The “Prince of Mathematicians” has received a royal salute from Google Doodle.
Johann Carl Friedrich Gauss, who lived from 1777 to 1855, made instrumental contributions to number theory, algebra, geophysics, mechanics and statistics.
Gauss, born in Brunswick in northern Germany to a poor family, was a child prodigy. At age 8, he is believed to have the ability to add up every number from 1 to 100.
One of his first major equations was working out his date of birth, April 30, which his mother hadn’t recorded. He used the only information she had: that it was a Wednesday, eight days before the Feast of Ascension in 1777.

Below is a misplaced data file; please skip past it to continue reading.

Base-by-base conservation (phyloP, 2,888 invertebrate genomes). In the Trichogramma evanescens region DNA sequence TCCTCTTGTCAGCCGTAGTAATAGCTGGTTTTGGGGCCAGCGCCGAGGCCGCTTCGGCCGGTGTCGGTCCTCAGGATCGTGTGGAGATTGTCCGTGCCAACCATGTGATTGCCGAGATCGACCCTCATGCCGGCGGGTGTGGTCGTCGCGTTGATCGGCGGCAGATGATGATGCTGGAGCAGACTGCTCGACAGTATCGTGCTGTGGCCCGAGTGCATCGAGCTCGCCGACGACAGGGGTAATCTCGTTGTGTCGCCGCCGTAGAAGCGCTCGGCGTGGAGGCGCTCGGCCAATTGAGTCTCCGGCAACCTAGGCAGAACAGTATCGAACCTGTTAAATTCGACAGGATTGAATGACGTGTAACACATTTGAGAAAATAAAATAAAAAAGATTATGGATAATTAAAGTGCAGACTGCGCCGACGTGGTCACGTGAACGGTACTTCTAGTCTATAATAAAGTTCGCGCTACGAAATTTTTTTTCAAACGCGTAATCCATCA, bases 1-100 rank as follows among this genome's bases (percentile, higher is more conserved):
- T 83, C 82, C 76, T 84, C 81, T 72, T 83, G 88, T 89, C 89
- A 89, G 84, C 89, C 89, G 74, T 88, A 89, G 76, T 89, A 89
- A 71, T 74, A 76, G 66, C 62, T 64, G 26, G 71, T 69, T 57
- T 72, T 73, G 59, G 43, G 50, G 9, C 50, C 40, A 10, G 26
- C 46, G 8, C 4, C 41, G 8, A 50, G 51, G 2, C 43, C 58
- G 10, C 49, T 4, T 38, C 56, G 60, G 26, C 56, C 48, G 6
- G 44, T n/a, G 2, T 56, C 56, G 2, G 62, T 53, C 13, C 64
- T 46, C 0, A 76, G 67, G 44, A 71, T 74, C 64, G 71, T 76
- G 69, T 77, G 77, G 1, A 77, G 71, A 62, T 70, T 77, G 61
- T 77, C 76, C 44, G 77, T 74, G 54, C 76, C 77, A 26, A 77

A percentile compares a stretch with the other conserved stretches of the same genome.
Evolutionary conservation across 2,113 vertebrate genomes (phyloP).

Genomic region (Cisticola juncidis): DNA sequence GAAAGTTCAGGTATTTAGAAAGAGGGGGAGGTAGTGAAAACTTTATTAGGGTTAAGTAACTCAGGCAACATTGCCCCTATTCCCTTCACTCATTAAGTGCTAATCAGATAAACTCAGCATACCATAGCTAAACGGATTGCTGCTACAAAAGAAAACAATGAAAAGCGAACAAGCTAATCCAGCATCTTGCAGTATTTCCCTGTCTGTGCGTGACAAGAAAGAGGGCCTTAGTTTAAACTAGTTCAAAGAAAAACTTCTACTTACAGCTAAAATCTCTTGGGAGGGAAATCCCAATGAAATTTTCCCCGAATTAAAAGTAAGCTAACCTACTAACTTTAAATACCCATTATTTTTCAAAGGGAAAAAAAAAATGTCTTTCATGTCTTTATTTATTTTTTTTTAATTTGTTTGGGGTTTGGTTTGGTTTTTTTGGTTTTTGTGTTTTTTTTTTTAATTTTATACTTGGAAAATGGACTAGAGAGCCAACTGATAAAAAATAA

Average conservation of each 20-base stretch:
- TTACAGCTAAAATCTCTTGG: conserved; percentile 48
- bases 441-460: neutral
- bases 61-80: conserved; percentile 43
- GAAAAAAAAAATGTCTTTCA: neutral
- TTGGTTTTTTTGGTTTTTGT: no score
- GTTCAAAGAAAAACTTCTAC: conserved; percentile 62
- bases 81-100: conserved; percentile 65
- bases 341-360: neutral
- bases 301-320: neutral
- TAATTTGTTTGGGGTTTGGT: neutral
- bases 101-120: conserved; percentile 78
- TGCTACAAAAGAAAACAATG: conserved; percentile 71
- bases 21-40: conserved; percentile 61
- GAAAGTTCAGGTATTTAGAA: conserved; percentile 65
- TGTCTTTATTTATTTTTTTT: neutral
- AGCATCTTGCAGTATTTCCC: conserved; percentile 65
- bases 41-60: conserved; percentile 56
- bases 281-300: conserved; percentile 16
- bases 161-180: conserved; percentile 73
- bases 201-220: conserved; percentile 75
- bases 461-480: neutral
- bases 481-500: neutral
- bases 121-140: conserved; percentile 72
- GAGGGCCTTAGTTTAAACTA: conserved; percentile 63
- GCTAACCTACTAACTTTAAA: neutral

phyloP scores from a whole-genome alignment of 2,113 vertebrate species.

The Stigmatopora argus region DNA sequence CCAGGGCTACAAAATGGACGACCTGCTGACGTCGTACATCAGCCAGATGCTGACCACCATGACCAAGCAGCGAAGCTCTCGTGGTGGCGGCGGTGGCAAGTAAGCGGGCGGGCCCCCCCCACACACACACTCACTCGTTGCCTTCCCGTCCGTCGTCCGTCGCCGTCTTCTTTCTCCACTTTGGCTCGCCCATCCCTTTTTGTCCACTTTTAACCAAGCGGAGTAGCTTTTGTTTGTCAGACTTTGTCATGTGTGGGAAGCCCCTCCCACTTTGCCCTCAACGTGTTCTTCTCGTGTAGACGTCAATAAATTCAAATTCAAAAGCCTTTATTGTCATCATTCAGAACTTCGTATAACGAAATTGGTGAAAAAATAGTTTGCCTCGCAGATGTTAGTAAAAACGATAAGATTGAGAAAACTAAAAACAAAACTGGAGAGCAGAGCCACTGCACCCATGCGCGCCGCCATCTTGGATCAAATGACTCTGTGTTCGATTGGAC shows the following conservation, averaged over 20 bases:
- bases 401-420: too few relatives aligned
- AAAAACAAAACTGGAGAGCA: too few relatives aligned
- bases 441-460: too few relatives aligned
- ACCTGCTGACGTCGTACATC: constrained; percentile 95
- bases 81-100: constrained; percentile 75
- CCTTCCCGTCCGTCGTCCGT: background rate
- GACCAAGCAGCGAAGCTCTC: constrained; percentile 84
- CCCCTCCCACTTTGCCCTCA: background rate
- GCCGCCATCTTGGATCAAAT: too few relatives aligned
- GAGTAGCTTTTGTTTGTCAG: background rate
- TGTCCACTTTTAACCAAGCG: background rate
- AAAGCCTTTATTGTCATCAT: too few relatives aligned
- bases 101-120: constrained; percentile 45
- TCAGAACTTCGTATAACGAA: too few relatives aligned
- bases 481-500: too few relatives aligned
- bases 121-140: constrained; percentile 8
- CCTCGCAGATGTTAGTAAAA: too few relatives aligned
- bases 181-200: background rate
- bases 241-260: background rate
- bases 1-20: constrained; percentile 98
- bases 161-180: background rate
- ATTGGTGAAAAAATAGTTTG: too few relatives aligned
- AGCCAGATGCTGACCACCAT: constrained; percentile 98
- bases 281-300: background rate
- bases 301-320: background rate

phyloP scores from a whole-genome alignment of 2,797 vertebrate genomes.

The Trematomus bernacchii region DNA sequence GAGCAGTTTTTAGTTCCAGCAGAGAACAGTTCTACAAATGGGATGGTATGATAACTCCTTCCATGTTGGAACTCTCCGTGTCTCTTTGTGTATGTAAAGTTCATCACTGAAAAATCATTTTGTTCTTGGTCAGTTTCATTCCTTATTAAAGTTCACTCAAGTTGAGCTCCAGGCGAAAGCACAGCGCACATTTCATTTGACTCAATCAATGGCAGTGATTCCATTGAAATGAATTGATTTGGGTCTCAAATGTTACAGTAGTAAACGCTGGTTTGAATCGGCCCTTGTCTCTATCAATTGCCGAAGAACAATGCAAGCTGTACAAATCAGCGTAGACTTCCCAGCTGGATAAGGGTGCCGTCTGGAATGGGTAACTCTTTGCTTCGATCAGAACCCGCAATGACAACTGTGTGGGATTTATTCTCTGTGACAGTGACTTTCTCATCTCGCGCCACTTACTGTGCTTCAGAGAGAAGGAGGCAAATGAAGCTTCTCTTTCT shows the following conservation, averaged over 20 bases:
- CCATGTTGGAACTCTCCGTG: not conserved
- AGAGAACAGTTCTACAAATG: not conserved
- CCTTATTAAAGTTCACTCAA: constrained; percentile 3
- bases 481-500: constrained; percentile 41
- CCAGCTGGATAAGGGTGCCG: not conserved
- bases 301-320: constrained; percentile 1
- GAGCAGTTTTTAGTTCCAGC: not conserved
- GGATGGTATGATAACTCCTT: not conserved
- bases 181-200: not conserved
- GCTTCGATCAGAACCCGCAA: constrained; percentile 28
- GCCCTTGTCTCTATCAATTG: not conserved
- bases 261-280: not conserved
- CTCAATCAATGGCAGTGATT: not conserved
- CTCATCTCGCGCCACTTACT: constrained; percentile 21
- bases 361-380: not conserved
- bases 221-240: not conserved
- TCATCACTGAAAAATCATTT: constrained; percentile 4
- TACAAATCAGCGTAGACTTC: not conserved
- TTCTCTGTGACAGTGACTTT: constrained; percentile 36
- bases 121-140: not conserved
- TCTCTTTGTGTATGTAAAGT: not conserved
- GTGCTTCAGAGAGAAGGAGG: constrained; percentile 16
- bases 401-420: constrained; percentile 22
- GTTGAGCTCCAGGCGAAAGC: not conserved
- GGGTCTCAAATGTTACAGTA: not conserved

At university when he was 19, Gauss created the mathematical proof for the heptadecagon, a 17-sided polygon. He requested that a heptadecagon be inscribed on his tombstone, but it was too difficult for the stonemason, who said it would just look like a circle.
Remember your prime numbers? That same year, Gauss was involved in proving the prime number theorem, helping understand how prime numbers are distributed among integers, or whole numbers. And yet again that same year, he discovered the quadratic reciprocity law, which allows mathematicians to determine the solvability of any quadratic equation in modular arithmetic.
Gauss’ work on number theory, which he completed when he was 21, was published as a textbook when he was 24. Not only did it involve his original work, but it reconciled that of other mathematicians. It is considered his magnum opus and had a huge impact on the field.
Add to those achievements a discovery in astronomy. In his mid-20s, Gauss calculated the orbit of the asteroid Ceres.